What Inspires Clare to do this work? – Video 1

The first in our video series, watch and listen as Clare talks about what inspires her to do this work. The video is embedded below, followed by an audio only version with a transcript below that.




Photo of Clare Hanbury with a group of children, on the right it reads, 'What inspires you to do this work?'What really inspires me to do this work?

Well this is a really easy thing to talk about, because it’s the people that I work with. By that I mean a whole range, right from the children to the teachers, to the people who are running the programmes. They’re the people who really carry this work along and it’s without them I wouldn’t be doing this work. It’s their enthusiasm and even when they’re right up against the odds, even in the poorest situations, like in the refugee camps, street children, there’s still so much that those children can do and want to do and are enthusiastic about doing. Because this work is so much about an approach and it’s not about setting up something new, it’s about doing something, building on what they’ve already got. When people get it and that light bulb moment happens, and the enthusiasm that they get to do the work, it’s just great to see.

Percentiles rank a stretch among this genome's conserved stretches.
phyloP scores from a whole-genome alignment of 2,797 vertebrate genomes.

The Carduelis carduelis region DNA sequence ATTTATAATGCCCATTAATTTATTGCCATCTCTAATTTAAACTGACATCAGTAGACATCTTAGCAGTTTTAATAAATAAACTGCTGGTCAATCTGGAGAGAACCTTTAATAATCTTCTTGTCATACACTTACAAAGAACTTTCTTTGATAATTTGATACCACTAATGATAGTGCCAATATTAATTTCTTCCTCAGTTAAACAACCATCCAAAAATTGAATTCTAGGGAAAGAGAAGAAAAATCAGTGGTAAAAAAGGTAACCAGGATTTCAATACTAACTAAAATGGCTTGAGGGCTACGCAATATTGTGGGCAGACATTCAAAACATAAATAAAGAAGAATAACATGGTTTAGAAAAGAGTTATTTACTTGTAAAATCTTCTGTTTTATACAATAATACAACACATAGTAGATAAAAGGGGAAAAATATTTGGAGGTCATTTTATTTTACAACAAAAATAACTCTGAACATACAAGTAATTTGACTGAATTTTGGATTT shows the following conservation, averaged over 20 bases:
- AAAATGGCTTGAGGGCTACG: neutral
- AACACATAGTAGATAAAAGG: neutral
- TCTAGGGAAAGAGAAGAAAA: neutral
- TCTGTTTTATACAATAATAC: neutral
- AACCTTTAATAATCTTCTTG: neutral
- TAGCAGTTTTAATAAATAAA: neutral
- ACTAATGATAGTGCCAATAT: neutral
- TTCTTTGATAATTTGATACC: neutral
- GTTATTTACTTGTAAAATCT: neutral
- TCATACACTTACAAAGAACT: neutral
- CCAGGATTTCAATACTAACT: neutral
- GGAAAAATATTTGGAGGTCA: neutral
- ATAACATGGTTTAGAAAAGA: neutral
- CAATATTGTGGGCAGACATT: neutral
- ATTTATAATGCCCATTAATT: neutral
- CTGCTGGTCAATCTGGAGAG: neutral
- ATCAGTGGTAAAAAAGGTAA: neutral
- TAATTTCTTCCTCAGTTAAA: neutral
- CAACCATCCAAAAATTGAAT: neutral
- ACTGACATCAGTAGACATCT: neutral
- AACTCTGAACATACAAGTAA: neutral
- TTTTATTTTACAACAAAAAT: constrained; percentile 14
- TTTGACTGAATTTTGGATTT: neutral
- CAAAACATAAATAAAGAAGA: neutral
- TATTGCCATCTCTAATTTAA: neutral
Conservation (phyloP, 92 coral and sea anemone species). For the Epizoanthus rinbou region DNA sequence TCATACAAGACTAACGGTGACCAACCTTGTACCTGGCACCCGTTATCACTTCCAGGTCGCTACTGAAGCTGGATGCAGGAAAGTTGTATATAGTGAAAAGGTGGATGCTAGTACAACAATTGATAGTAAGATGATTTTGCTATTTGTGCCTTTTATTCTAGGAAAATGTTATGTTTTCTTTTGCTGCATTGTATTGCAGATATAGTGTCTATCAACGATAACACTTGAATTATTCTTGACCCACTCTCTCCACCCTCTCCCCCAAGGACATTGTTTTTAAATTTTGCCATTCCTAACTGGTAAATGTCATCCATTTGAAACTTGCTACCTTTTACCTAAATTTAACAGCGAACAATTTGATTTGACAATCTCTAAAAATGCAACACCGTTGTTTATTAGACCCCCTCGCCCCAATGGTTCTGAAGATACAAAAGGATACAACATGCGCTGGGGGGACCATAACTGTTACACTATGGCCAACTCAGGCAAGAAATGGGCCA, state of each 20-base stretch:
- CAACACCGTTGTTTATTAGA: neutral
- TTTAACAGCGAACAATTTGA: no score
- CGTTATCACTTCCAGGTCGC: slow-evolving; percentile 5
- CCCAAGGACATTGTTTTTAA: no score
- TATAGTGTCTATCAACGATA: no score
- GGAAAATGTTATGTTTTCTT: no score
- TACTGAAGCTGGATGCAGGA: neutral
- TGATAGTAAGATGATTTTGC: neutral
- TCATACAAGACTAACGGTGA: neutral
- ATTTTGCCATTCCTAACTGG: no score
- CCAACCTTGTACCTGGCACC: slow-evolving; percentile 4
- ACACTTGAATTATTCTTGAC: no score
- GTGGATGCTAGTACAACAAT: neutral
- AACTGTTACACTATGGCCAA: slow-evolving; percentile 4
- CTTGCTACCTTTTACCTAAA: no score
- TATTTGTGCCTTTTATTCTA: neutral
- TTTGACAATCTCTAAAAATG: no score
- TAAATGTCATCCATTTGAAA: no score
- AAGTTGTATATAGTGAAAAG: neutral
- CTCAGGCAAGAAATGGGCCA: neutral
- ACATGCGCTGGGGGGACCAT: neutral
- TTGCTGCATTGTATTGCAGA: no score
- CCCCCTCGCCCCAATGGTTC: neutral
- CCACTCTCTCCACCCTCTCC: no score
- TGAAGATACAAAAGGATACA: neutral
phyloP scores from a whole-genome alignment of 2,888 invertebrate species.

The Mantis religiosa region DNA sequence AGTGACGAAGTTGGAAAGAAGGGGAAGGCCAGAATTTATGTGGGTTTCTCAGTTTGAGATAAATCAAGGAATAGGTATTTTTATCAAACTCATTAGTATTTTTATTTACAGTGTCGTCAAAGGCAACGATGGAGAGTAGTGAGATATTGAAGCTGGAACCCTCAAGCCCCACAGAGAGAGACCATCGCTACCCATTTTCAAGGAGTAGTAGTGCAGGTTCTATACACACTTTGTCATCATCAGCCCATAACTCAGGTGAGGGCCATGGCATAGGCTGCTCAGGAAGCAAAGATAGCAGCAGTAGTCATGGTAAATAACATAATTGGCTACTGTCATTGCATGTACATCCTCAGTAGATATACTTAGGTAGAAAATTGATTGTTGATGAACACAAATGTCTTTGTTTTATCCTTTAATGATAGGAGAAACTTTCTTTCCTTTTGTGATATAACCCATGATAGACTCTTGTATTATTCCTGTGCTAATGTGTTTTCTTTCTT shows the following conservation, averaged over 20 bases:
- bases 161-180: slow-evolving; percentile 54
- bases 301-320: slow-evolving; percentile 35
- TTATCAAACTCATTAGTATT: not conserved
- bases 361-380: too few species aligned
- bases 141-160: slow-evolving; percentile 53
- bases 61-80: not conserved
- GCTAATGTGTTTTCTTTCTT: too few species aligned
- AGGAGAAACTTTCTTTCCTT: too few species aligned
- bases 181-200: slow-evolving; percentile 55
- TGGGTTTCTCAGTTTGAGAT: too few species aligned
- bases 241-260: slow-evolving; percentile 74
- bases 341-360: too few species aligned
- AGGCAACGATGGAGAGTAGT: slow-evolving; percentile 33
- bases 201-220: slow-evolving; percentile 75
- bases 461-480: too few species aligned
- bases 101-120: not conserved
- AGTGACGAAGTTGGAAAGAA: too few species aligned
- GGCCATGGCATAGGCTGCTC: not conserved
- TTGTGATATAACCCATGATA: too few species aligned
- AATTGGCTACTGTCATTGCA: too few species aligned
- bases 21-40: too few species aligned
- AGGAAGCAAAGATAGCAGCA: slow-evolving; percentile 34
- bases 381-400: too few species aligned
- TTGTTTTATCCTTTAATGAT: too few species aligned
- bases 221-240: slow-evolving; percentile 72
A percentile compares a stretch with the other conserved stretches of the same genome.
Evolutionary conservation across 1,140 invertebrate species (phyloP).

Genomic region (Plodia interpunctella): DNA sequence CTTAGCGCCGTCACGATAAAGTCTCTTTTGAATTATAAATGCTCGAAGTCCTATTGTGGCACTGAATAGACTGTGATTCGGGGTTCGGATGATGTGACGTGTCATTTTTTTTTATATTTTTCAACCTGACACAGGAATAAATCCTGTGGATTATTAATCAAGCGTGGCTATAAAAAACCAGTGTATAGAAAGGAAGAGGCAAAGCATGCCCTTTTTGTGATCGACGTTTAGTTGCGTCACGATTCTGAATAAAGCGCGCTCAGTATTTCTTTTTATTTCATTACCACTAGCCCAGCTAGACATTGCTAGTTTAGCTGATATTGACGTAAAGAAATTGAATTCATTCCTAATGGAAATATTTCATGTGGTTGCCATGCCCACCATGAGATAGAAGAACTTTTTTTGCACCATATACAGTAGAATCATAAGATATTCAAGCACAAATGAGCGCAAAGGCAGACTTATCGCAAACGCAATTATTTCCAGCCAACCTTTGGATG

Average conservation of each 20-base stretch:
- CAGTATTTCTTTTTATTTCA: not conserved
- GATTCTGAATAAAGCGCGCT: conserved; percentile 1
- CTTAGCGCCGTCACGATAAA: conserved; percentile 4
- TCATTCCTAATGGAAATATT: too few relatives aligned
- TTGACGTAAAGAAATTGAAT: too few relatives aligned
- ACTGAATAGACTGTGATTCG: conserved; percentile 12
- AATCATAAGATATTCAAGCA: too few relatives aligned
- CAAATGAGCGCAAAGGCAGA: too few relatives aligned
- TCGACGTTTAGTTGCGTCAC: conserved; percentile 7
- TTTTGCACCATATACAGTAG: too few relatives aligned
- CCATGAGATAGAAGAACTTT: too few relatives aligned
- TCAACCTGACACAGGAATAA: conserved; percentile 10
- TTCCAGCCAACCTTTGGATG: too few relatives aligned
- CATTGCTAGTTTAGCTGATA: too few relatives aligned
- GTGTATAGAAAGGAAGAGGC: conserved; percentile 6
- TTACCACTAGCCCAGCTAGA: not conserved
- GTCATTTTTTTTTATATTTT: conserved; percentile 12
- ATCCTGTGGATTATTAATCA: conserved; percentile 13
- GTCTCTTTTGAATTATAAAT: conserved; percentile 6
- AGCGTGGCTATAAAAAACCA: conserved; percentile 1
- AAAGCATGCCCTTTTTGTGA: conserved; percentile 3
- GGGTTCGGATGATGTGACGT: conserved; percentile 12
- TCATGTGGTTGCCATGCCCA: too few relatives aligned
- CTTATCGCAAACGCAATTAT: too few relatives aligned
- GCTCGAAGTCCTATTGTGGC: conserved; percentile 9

So this is a family in Nigeria, the child with the white vest is part of a school health club. She’s been taking the messages and taking the activities about diarrhoea prevention and control to her family and the messages are not just focused on diarrhoea, they’re also focused on nutrition, immunisation, on washing hands properly. She looks after her little brother, who’s sitting on my knee, Peter. She’s got a lot of responsibilities for the little brother. When I went and visited the family she explained about all her responsibilities and her younger sister was also able to stand up and talk about all the things that her older sister had taught her.

The father was really funny as well, because it was a very real conversation because I was asking him, “What’s the programme like for you?“… and he wasn’t overly enthusiastic about the programme. The reason is this, his child is requiring him or influencing him or pricking his conscience because she wants more fruit and vegetables, she wants soap to be bought and she’s making demands, upon the family that weren’t there before. So he’s saying, “But I’ve been talking to my friends and I realise that it’s really important to listen to what she’s saying. So slowly, slowly, slowly, we’re trying to improve what we do in the family.” For me, that’s like music to my ears, really inspiring because it’s so real.

I mean, when we’re making changes about our health for example, we’re not going to do one thing one day and do another thing another day. It’s a gradual process because it’s about a permanent change. So it’s meeting families like that, that really inspires me because this is like at the end of the chain of what we’re trying to do. I might be working at a strategic level with governments, but it’s families like this who really are in the front of my mind when I do this work.  I know the capacity for this work to influence the family and make an incredible change for them.